Washer Woman.  In Search of Suds (III 5.10) ascends the opposite side of the bin on the left, over the arch formed by the woman's arms, and up the head of the woman.
As the dawn broke and washed away the night we yawned and drew ourselves from our bags.  The new day brought a clear view of our objective the aptly named tower of Washer Woman.  Sometimes when I look up at vast climbs I can't comprehend how to ascend to the summit. However, when you are absorbed by the vertical each individual move matters and you find yourself gaining the ground you found unachievable as a whole.  The approach involved a stout hike to the base of the notch.  Below the notch a fixed rope weathered over many years left us to struggle with griping the sandy holds or trusting the frayed line.  When we arrived at the top Brandon once again eagerly jumped on the opportunity to lead the first pitch.  A twin crack with fingers on the left and tight hands on the right led to a bulge that required a fist jam to surmount.  From there off width sections were interspersed with easy but loose climbing to a belay at the "Eye of the Needle."  The eye is a sliver of the tower that has been eroded and allows you to see clearly through the other side while you pull yourself into a marginally protected chimney to start the second pitch.  A 5.7 chimney quickly led to more difficult jams around a bulge and shortly thereafter into a narrowing off width.  I was forced to stuff myself into the squeeze until I could reach up and sink a #5 Camelot that would protect the next few moves to the anchor.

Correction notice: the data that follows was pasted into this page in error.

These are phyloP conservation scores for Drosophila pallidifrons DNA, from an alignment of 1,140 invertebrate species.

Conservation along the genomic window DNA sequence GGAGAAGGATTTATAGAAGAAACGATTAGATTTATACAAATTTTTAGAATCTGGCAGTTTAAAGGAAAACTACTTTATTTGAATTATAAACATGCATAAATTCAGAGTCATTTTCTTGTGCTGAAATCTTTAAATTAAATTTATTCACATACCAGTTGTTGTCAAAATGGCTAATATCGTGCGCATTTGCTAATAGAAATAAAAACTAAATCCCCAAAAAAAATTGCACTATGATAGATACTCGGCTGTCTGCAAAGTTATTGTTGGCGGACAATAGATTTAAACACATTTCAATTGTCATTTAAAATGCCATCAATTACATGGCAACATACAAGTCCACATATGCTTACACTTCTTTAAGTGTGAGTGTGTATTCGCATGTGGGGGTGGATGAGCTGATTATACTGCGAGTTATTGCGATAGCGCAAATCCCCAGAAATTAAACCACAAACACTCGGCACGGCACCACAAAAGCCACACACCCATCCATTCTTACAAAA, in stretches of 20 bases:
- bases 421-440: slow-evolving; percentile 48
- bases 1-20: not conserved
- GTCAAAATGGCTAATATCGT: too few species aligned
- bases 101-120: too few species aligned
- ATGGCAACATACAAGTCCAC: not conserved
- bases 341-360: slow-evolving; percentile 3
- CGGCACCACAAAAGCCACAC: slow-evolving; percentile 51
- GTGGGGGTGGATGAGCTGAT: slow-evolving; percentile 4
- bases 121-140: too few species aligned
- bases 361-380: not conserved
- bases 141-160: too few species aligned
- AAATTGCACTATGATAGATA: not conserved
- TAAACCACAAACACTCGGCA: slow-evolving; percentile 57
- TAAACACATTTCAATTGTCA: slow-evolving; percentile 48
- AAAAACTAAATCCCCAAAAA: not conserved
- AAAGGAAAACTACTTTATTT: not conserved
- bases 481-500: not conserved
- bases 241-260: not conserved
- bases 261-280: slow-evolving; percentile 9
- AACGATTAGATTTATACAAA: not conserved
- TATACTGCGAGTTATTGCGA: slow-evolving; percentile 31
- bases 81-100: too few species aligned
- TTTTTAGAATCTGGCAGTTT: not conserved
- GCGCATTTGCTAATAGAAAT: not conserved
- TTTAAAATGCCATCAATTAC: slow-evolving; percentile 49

Sweet belay ledge with Monster Tower behind
Deciding who would lead the next pitch involved a little verbal wrangling.  Despite Monster Tower's ominous lurking in the background I decided to lead and jammed perfect hands to another bulge.  Looking up, the holds looked less than positive.  Some poorly placed chalk marks convinced me to lead out to the left on chossy holds.  When I was completely committed to a crumbling mess the route clearly revealed that it had been straight up from my original position.  I slap tested a wobbly looking chockstone poorly cammed against a boulder and felt that it would hold to pull me over the bulge.  With a flick of the rope we were back on route and shortly up to the top of the wash bin.

Brandon led the traverse over the arch formed by the woman's arms and up the 5.9 face climb clipping a poorly driven knife blade piton as his choice of protection while his rope billowed in the wind.  He set up a spectacular belay under the head of the Washer Woman.

Final belay
Starting the headwal

Adding our marks to the summit log
When I caught up to him he graciously offered to let me lead the head wall on the varnished rock face protected by two pitons and a bolt.  It was difficult work on thin and sandy sloping crimps but we were both able to finish on the summit where we slapped high fives and shared our stoke.  We took the time to leave our mark in the summit register and returned the contents to their protected location in the crack on the summit.